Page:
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J Nucl Med. 2004 Jun;45(6):950-5.

Influence of angiographic collateral circulation on myocardial perfusion in patients with chronic total occlusion of a single coronary artery and no prior myocardial infarction.

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Department of Imaging, Cedars-Sinai Medical Center, Los Angeles, California 90048, USA.


The functional role of various angiographic grades for coronary collaterals remains controversial. The aim of this study was to assess the influence of the Rentrop angiographic grading of coronary collaterals on myocardial perfusion in patients with single-vessel chronic total occlusion (CTO) and no prior myocardial infarction (MI).


The study included 56 patients with single-vessel CTO and no prior MI who underwent rest-stress myocardial perfusion SPECT and coronary angiography within 6 mo. All patients had angiographic evidence of coronary collaterals. Patients were divided according to the Rentrop classification: Group I had grade 1 or 2 (n = 25) and group II had grade 3 collaterals (n = 31).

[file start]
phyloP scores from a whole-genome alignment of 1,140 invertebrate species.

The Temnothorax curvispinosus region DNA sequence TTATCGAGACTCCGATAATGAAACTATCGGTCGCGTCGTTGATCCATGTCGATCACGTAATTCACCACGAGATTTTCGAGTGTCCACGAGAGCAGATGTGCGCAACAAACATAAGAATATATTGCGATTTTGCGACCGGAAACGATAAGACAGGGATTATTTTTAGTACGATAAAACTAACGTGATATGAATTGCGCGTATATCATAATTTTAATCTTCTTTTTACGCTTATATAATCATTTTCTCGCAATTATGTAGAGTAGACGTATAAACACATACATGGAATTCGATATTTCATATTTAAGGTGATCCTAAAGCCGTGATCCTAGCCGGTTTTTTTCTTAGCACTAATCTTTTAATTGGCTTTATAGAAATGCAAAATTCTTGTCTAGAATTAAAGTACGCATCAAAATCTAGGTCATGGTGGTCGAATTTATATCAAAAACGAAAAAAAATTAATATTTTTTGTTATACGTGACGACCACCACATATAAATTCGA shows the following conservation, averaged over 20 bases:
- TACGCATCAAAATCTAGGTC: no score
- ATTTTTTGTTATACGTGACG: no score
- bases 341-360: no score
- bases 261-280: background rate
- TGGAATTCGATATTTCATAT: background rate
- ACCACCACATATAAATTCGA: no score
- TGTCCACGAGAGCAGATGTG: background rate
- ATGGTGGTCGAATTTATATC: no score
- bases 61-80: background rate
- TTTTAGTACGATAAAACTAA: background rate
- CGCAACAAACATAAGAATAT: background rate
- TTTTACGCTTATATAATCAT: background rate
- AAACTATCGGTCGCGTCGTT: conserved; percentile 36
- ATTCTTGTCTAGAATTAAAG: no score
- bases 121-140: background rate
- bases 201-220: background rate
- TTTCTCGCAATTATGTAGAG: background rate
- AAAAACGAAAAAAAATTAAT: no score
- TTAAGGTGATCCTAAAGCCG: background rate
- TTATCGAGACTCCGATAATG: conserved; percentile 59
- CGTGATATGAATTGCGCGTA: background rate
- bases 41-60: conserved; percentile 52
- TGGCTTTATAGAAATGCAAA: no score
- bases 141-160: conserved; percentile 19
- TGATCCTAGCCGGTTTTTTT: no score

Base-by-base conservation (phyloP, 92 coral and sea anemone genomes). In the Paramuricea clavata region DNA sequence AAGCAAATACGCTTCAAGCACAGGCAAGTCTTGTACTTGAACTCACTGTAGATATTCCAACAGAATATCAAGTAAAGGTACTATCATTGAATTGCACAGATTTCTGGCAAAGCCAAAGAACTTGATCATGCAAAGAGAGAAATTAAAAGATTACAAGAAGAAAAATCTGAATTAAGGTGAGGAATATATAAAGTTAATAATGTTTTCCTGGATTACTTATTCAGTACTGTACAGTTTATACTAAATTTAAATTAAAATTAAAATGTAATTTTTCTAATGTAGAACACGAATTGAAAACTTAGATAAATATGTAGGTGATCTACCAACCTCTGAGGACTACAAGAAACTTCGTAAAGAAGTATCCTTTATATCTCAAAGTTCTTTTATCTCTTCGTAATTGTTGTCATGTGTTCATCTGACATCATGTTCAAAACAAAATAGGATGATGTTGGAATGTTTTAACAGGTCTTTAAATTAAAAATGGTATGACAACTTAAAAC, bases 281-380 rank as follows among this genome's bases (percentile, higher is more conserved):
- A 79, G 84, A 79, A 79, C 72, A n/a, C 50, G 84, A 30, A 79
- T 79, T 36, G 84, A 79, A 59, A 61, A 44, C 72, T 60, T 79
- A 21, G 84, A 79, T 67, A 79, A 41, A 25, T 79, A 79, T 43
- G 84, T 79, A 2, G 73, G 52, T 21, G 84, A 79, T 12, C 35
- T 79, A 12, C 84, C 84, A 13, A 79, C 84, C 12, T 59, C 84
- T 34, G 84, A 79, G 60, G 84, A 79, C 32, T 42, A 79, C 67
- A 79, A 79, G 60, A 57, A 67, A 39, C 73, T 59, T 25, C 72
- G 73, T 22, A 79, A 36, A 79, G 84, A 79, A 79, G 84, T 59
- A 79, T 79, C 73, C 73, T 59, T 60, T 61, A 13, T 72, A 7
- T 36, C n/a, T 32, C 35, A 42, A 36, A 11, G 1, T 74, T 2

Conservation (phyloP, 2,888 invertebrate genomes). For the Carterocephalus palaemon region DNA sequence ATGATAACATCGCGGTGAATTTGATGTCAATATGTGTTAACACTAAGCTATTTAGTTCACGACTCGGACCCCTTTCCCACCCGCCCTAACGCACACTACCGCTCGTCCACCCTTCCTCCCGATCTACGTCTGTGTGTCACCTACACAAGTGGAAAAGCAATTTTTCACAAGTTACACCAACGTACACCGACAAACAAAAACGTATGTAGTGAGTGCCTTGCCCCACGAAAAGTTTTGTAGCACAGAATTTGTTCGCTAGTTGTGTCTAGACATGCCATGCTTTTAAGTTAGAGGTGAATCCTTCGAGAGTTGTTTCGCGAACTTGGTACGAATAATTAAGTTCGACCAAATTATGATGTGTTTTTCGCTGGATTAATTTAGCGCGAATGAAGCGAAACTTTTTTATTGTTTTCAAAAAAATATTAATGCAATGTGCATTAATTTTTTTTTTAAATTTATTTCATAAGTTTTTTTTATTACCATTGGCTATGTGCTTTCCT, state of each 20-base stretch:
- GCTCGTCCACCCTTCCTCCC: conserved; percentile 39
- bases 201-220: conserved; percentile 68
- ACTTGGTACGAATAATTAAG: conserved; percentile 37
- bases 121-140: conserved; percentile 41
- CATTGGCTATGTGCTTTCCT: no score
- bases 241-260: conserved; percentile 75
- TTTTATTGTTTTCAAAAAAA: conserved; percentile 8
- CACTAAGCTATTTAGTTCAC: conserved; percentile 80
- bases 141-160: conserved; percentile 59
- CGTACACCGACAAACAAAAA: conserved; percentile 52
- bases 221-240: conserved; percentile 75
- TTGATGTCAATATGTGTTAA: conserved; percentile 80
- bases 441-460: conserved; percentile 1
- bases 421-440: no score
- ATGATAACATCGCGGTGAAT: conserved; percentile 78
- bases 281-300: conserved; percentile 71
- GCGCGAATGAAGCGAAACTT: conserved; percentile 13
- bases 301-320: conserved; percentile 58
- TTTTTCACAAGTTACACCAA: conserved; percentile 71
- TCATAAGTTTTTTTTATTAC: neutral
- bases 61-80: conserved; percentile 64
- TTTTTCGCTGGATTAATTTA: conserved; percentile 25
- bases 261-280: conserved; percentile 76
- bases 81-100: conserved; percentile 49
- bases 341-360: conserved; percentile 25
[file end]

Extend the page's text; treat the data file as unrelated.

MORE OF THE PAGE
Group I had a higher frequency of resting regional wall motion abnormalities on left ventriculography (52.6% vs. 19.2% [P = 0.019]). The mean perfusion scores of the overall population showed severe and extensive stress perfusion defects (summed stress score of 14.1 +/- 7.1 and summed difference score of 12.9 +/- 6.9) but minimal resting perfusion defects (summed rest score of 1.0 +/- 2.7). No perfusion scores differed between the 2 groups. The perfusion findings suggested that chronic stunning rather than hibernation is the principal cause of regional wall motion abnormalities in these patients.


In the setting of single-vessel CTO and no prior MI, coronary collaterals appear to protect against resting perfusion defects. Excellent angiographic collaterals may prevent resting regional wall motion abnormalities but do not appear to protect against stress-induced perfusion defects.

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